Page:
In the words of designer and publisher Lucienne Roberts, “logos en masse are as scrummy as sweets.” And just like a child with a sweet tooth, the creative industry often has a habit of indulging a little too much.
Our ability to comment on design events has grown hand in hand with the accessibility of the internet. That, coupled of course with the rise of social media and the emergence of design orientated sites such as ours, has encouraged logo and identity design to become a niche, but popular, talking point.
It’s a moment where designers are literally informing how we recognise and interact with the brands that shape our daily lives and, for that reason, it should be analysed. But, have we reached a point where the design community has forgotten what they are analysing and is it fair?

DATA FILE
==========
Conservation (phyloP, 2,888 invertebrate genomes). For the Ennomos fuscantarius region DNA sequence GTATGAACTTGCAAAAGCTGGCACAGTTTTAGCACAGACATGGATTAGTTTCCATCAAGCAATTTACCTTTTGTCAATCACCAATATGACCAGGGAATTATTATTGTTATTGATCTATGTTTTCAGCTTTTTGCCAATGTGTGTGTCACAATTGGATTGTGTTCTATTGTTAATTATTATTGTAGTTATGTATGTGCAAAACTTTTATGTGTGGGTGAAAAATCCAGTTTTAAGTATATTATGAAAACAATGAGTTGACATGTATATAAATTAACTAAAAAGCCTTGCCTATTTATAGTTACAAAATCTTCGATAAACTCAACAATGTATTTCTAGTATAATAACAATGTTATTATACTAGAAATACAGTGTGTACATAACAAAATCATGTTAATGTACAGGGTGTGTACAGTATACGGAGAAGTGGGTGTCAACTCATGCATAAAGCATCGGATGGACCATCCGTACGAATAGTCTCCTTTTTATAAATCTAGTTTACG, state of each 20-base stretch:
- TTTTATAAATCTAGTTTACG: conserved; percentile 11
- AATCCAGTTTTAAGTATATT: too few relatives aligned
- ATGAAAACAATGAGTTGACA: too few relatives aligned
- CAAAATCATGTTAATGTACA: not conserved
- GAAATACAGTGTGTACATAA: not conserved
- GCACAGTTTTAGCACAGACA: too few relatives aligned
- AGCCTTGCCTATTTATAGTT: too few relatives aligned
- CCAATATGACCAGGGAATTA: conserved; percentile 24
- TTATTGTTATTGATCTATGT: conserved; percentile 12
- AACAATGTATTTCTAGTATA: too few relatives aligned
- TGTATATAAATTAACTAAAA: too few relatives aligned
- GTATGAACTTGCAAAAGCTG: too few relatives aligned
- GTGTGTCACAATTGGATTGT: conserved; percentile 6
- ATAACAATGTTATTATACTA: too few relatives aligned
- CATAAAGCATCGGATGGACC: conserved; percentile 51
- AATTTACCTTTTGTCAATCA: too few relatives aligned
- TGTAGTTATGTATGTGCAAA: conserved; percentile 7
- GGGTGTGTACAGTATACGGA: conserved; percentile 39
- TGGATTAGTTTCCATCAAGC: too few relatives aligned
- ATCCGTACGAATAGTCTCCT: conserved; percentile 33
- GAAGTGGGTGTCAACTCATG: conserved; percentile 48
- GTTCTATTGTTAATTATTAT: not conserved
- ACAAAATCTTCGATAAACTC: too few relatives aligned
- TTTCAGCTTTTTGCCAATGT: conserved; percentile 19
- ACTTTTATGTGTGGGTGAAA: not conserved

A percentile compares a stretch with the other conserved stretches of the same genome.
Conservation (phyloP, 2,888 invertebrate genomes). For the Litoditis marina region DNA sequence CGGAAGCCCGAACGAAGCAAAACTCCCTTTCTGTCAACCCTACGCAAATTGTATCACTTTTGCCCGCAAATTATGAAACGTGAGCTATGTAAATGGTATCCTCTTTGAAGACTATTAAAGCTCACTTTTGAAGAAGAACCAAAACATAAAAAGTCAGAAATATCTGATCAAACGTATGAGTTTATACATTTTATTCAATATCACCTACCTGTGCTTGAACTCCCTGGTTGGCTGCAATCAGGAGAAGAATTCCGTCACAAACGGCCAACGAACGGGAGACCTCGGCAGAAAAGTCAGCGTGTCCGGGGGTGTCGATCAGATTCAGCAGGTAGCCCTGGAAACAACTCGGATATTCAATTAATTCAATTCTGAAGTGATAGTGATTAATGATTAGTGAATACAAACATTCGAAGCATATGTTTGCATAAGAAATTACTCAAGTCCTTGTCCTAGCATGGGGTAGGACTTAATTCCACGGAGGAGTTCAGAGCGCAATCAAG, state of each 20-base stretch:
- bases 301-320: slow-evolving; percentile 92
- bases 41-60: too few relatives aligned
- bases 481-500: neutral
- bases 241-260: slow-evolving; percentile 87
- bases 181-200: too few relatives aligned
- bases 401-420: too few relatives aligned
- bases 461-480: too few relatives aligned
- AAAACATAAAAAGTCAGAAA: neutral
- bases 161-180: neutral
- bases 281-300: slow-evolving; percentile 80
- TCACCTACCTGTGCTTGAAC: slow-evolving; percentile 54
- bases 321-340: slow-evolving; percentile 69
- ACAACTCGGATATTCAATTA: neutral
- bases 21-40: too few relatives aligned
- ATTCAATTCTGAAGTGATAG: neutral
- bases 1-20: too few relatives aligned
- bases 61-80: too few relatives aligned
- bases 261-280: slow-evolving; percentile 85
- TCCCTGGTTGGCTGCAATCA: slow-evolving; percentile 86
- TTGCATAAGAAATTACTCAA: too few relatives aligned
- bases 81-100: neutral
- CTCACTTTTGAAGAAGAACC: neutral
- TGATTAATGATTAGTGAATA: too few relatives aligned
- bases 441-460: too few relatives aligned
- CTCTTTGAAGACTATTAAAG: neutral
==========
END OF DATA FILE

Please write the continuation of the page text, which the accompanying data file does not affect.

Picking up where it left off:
There are numerous motions designers have to go through to get an identity design to the point where it’s public facing. Teams of designers, company board members, and focus group participants have all debated an outcome. However, it seems that no matter the design boxes it ticks, a logo design will be dissected, discussed and probably disliked.
We got thinking about whether an identity design is ever absolute considering the weight it carries, particularly after seeing an in-depth collection of logo motifs in Adobe Stock’scollection. In an attempt to figure out what is the ideal identity, below we speak to designers Paula Scher, Ines Cox, Querida studio, Neo Neo, Koto and Lucienne Roberts to hear their processes from the brief to research, the actual designing, final outcome, and the reception it receives too.
It's Nice That